Mile Two

Within a few minutes, I passed the mile marker…wait…that was only a mile?  What on earth is going on?  To make matters worse, I looked at my watch and noticed that I was running slower, not faster than usual at a 10:20 pace.  The race sifter had finished its sifting and now I was running with people who were slower than I wanted to be, I had been sifted out!  I then came to the next realization.  I had been running on a false flat for nearly half a mile.  That explained it.  I picked up the pace as soon as the road flattened out.  It wasn’t long, however, before I saw a monster hill looming in front of me.  I had driven on this road countless times, I had never ever noticed the hill.  How could it be?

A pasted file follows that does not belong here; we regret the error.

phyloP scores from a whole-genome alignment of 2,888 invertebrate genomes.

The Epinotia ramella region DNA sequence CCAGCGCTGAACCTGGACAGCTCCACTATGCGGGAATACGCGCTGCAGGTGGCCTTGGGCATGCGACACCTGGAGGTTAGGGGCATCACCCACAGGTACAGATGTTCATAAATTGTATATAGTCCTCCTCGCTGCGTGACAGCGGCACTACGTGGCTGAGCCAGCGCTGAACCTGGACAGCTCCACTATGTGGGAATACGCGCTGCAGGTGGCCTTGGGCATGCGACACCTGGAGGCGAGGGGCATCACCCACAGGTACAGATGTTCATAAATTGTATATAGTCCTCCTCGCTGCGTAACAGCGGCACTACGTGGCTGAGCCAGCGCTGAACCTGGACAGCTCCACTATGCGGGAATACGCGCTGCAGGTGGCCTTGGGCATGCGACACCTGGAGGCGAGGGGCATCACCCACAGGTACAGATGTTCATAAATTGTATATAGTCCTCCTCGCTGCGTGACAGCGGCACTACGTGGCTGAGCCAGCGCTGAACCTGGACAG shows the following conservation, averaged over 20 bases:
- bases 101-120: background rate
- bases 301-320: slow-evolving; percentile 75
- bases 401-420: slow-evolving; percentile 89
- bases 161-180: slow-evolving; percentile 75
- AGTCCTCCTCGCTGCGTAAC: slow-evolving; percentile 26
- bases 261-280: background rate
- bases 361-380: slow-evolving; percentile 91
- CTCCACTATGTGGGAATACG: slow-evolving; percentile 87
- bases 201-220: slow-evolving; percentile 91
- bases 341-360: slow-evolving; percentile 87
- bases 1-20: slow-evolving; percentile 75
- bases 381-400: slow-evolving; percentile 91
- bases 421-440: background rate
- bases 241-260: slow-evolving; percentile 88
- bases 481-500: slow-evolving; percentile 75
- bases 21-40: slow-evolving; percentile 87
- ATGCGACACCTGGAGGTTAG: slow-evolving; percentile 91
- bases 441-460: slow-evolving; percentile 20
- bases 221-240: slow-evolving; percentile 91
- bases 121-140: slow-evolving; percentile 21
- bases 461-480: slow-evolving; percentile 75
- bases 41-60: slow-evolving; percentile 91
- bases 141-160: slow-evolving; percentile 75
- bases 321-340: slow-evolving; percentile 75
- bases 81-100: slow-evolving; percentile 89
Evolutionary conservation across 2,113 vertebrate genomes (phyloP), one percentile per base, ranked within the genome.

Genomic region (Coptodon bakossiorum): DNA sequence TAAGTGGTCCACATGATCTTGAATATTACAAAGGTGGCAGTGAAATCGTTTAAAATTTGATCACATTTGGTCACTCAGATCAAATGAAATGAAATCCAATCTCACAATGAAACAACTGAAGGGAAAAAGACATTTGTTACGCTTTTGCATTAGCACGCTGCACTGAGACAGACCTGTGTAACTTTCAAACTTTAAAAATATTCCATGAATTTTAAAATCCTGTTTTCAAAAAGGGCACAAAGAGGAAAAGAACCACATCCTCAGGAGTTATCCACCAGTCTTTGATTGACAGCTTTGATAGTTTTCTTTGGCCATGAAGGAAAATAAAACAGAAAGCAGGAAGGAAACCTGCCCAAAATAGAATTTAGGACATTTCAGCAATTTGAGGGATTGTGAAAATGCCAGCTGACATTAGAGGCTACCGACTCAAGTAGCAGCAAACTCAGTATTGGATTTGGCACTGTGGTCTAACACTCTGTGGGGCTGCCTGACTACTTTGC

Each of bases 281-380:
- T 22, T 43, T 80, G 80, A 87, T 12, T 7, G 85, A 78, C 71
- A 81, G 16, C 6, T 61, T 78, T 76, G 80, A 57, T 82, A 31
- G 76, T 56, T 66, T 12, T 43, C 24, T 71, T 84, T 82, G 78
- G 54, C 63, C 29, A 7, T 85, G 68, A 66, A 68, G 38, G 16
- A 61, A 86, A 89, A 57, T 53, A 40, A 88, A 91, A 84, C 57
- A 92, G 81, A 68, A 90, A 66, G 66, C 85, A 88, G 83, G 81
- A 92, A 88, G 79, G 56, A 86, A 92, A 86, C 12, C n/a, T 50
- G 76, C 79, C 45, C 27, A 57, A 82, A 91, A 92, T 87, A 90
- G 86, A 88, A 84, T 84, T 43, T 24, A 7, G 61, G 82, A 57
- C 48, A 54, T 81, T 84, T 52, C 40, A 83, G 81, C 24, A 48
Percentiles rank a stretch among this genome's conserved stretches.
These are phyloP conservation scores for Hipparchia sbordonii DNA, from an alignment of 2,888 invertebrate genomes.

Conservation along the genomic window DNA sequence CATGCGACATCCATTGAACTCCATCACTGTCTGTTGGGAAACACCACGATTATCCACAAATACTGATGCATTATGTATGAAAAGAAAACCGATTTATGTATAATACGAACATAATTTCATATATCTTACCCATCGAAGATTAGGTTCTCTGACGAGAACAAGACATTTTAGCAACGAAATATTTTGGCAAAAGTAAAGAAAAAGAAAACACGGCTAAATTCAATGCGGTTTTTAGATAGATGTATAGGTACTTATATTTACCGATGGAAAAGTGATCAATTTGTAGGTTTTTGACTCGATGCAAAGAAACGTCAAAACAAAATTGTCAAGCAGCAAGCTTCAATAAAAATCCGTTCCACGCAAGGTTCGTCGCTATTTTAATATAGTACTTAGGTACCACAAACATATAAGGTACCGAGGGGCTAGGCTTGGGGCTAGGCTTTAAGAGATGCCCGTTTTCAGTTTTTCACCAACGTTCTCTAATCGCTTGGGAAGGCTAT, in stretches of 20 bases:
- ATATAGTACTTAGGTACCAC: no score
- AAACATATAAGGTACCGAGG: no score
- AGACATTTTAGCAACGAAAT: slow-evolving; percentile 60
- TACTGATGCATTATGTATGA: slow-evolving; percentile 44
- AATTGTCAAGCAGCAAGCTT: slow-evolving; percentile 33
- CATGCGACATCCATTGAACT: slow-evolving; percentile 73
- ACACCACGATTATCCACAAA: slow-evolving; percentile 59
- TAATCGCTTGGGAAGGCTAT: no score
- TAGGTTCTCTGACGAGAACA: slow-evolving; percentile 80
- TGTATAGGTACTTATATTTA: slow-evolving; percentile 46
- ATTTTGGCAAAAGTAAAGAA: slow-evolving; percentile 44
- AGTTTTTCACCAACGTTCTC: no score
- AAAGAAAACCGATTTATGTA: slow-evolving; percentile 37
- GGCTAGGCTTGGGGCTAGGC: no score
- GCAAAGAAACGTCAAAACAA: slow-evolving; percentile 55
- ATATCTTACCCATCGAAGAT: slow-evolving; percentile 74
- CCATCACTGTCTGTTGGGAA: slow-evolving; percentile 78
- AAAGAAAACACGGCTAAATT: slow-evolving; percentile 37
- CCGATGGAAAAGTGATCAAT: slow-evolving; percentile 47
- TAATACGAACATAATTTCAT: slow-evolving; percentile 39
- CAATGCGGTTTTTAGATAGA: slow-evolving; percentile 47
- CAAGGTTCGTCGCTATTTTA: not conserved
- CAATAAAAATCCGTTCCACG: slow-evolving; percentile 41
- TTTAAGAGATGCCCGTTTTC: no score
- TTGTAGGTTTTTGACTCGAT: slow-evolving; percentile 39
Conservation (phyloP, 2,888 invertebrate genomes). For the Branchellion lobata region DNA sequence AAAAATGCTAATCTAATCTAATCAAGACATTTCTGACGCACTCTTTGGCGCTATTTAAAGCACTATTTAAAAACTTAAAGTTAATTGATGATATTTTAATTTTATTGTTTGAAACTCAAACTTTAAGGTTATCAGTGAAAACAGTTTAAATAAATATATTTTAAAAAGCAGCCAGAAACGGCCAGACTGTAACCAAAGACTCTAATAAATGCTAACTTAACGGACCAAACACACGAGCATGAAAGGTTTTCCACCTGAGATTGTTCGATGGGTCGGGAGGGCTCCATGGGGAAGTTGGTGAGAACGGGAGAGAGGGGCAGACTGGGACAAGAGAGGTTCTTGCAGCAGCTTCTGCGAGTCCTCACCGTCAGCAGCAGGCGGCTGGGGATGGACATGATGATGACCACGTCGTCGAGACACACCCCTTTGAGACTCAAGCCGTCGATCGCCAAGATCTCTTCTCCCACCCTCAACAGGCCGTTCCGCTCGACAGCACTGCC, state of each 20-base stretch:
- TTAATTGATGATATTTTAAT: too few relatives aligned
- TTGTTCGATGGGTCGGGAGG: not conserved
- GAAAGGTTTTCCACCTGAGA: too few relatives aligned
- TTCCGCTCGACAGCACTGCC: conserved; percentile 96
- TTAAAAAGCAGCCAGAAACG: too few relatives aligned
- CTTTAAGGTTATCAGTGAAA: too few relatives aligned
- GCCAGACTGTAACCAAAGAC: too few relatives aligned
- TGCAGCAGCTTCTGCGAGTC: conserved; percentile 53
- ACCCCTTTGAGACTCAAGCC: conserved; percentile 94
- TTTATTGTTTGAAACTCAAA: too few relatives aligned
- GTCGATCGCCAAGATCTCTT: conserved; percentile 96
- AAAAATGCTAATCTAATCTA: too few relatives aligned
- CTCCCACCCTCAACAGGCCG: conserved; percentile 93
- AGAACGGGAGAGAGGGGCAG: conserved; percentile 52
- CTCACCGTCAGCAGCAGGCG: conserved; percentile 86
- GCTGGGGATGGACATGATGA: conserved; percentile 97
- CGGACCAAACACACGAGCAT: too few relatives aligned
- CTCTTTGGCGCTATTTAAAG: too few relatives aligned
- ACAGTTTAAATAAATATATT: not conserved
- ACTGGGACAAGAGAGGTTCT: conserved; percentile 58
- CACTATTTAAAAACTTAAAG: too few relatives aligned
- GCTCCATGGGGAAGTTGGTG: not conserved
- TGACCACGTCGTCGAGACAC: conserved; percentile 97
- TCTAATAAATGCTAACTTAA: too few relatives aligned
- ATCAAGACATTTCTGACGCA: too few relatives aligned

I leaned into the hill and slugged my way over it.  I was working hard now, and I could feel the burning in my calves and my shin.  I tried not to slow down.  It was at this point that I realized that I was really hot.  My hands were sweaty, and my upper body was drenched.  At the top of the hill I found the water station.  I contemplated not getting any water because I didn’t need it and I didn’t want to slow my pace.  As I approached the table the crowd of racers opened up and I was able to grab a cup without slowing down too much.  I tried to sip the water as I ran, however, that was not really happening.  I got a few sips then dumped the rest down my back.  Oh what a glorious feeling that was.  Totally amazing!